Can I practice Qigong barefoot?
Many of you already know what I’m going to say about this, and still, I say it’s worth teasing out as it is probably the one of the most frequently asked questions in my classes. I like to answer some of these more particular questions in blog form as it gets rid of excess thought in our minds and allows for a deeper qigong state. Hey, if you’re not worrying about the details, then you can access the state of mental and physical relaxation needed to effectively tap energy from the Cosmos.
So, can you practice barefoot?
To quote one of my favorite Sifu answers from Grandmaster Wong Kiew-Kit, the answer is yes and no. Provided you’re inside and the area around you is safe for your feet, then yes, you absolutely may practice barefoot. If you’re outside, with feet on bare ground, then no. Shoes on before proceeding with practice. Why is this? The reasons are both practical and energetic.
Operating on the principle of ‘safety first’, we do not proceed with any aspect of our arts, be they combat or cultivation, without first determining the area around us is safe to do so. It’s hard to eliminate every risk on the ground that might cut a bare foot, so shoes on to avoid it altogether.
But that’s a practical reason. What about the energetic reasons? Remember that first and foremost, the Qigong we practice is called Cosmos Qigong, and one of its cornerstones is tapping energy from the Cosmos into our bodies to build and circulate. Energy from the cosmos is called Qing Qi (清氣) in Chinese, or Clear Qi in English, and it is just that: clean and clear in nature.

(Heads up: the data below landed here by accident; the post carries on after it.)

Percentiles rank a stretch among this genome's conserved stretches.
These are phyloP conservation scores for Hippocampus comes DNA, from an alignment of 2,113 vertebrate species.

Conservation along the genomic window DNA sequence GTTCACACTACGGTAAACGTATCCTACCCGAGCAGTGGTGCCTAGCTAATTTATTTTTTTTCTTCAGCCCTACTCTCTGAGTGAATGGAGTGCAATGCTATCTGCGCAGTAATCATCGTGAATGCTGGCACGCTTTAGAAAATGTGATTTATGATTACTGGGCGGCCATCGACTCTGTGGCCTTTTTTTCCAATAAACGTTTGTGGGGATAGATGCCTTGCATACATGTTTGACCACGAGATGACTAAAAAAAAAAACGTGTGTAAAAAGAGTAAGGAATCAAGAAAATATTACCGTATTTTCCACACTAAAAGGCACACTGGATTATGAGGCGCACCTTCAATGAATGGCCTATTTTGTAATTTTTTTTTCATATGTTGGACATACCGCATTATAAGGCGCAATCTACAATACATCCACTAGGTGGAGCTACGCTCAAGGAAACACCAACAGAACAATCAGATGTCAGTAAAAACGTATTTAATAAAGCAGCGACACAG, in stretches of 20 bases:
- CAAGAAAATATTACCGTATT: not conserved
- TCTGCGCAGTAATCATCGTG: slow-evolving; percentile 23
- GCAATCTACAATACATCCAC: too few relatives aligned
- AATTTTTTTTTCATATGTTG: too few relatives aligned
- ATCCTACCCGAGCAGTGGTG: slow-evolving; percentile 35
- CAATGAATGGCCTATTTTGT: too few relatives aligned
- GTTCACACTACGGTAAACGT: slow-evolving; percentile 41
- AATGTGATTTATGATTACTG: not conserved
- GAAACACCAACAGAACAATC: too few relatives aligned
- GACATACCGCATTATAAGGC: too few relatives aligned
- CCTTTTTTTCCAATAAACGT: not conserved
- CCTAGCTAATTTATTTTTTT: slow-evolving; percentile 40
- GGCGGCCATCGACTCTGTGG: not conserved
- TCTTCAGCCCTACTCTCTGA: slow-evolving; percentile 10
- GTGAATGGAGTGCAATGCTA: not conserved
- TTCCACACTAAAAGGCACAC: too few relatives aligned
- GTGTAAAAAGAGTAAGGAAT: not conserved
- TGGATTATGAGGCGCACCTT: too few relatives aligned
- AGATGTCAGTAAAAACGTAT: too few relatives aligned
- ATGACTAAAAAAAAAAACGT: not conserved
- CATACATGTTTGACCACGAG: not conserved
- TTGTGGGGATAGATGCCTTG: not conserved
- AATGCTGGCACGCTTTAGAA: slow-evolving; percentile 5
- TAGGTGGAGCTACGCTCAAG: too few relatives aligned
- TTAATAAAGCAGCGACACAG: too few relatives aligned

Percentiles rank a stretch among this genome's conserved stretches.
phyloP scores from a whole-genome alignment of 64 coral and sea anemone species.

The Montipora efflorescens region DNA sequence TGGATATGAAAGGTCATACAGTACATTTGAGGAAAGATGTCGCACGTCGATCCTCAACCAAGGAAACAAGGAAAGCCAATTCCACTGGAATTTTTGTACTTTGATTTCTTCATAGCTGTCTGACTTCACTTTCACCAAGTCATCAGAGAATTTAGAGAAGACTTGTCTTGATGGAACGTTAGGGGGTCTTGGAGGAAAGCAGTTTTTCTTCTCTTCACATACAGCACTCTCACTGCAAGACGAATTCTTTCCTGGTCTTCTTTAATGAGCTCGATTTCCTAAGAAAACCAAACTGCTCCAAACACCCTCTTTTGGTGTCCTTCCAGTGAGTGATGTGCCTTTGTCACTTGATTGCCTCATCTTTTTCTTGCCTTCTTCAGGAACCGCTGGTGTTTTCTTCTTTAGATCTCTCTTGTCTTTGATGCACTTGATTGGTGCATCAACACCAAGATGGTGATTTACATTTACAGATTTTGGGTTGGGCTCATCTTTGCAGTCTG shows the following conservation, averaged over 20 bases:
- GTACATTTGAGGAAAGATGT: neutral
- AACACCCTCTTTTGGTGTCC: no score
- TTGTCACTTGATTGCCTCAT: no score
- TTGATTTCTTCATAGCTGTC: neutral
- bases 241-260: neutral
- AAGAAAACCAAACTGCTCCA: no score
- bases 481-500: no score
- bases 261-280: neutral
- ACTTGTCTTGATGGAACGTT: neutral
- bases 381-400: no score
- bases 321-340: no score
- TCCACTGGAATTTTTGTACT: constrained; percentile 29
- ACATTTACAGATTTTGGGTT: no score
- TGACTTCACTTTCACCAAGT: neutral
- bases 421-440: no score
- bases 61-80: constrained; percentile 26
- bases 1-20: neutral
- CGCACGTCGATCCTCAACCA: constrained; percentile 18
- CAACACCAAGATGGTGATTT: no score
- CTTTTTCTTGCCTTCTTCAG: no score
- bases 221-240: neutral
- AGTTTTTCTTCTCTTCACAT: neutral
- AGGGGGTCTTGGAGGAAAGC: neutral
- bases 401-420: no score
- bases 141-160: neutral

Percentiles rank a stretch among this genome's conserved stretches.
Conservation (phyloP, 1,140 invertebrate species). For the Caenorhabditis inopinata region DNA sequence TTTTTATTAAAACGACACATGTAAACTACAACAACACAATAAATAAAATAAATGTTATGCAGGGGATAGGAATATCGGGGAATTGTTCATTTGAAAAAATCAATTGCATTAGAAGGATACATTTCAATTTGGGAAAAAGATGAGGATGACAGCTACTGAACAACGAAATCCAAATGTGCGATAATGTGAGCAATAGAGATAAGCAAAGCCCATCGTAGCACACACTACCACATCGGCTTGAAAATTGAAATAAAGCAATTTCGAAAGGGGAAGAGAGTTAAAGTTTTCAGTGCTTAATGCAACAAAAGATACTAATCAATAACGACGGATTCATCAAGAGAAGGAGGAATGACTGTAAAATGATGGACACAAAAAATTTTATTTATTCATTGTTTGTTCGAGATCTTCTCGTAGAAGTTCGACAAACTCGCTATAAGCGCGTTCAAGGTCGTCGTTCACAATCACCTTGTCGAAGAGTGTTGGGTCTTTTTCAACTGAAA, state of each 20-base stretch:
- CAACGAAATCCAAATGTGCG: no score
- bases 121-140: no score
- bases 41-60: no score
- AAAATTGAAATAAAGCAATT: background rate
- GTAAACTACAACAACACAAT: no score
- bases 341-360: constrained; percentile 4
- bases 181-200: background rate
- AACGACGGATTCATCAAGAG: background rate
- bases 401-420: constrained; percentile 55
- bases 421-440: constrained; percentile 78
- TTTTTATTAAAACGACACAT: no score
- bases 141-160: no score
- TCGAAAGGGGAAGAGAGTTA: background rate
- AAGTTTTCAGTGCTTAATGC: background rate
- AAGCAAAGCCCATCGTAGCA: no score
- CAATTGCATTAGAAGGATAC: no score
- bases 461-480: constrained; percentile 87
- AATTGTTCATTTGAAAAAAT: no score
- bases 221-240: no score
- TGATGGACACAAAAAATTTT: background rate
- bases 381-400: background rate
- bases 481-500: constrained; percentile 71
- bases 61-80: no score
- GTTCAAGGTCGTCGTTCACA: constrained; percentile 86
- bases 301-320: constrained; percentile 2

Contrast this with other styles of Qigong, some of which place an emphasis on building stability by rooting through the ground and letting the Earth Qi come up through our feet. We in Shaolin Wahnam believe this Qi is more impure compared to the Qing Qi of the Cosmos, and therefore discourage barefoot outdoor practice. From a Chinese medicine viewpoint, three major Yin meridians involved in longevity, digestion, and reproductive health begin in our feet before passing through our genitals and abdomen. Keeping our feet, and subsequently our meridians dry and warm helps ward off pathogens that work against this goal.
Mind you, this is certainly not a dig at other styles of Qigong, far from it. Different styles bring different approaches to the table, and this is an example of it. Naturally, I am biased, being part of my lineage, as anyone else would be being part of theirs.
Join me this fall for the first live (and streaming!) Qigong For Health and Vitality Course in over three years where you’ll learn everything you need to know for building a deep and effective Qigong practice while growing as a practitioner in a supportive community. Can’t wait to see you there.